Scientists with Breakthrough Listen say they’ve found 15 fast radio bursts, or FRBs, from a deep space “repeater” called FRB 121102.
The numbers indicate when the first signal was discovered, on Nov. 2, 2012.
While a few other FRBs have been detected, what makes this one unique is that it was heard again in 2015, and its location pinpointed a year later.
Breakthrough Listen used instruments at the Green Bank Telescope in West Virginia to observe that location over 5 hours on Saturday, detecting 15 bursts over the entire 4 to 8 GHz frequency band, the organization said in a news release.
“It’s very funky how the individual bursts can pop up anywhere in this wide range of frequencies, even though each individual burst has a relatively narrow frequency coverage,” Peter Williams of Harvard University told New Scientist. “I have yet to see anyone offer up a good explanation for how that might happen.”
“Possible explanations for FRBs range from outbursts from rotating neutron stars with extremely strong magnetic fields, to more speculative ideas that they are directed energy sources used by extraterrestrial civilizations to power spacecraft,” the organization said.
Earlier this year, Harvard researchers speculated that these radio bursts could be “beams set up by extragalactic civilizations to potentially power light sails.”
However, they conceded that it was purely speculative, and several other scientists have cautioned against linking these bursts to possible alien intelligence.
“Just to be clear, we don’t know what is causing the fast radio bursts we see, but we don’t think it’s anything to do with aliens!” wrote astronomer Emily Petroff of the Netherlands Institute for Radio Astronomy in 2015 in relation to a different FRB detected by her team.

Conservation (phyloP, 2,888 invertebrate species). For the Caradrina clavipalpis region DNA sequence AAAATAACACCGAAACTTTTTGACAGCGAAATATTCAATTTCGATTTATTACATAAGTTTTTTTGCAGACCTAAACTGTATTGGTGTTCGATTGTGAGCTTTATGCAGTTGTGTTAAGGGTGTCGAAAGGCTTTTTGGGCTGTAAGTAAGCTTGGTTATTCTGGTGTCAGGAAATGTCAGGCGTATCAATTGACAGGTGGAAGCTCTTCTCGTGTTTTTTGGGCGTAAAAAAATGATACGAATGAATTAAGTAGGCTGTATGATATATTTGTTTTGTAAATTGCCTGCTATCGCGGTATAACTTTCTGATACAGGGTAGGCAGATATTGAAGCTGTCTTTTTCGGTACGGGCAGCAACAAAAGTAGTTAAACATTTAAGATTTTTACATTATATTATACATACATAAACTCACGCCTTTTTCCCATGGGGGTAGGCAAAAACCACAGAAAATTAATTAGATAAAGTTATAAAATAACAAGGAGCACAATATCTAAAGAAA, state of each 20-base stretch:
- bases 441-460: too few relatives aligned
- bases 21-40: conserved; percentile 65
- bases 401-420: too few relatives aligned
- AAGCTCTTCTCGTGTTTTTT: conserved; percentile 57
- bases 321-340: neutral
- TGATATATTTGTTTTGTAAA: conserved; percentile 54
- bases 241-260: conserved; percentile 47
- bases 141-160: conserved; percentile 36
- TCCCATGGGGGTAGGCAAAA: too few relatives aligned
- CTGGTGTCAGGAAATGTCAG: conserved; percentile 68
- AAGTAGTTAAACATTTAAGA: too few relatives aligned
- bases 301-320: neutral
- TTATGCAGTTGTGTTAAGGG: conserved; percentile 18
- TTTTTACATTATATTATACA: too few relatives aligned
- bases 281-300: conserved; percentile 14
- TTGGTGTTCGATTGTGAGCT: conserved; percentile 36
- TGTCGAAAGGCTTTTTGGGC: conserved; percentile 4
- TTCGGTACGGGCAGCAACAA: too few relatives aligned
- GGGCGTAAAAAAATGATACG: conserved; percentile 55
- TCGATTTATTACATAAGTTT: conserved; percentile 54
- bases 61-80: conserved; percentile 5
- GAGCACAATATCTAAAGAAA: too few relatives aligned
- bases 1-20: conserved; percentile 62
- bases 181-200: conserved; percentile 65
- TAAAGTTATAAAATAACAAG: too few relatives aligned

How they are caused remains up for debate, and in the case of FRB 121102 the repeats add to the mystery. While some radio bursts could be caused by a single catastrophic event such as a supernova, those events wouldn’t repeat.
And in this case, the location ― a dwarf galaxy with just 1 percent of the mass of our own Milky Way ― makes the signal even harder to explain.
“It is surprising that the host would be a dwarf galaxy,” Shriharsh Tendulkar of McGill University in Montreal, Canada, said in a news release earlier this year. “One would generally expect most FRBs to come from large galaxies which have the largest numbers of stars and neutron stars. Neutron stars – remnants of massive stars – are among the top candidates to explain FRBs.”
The distance of the dwarf galaxy is another complicating factor. It’s so far away that the signals detected here today left their source at a time when life on Earth was limited to single-cell organisms.
“It would be another billion years before even the simplest multi-cellular life began to evolve,” Breakthrough Listen said.
The organization said more information will be presented in an upcoming article to be published in a scientific journal.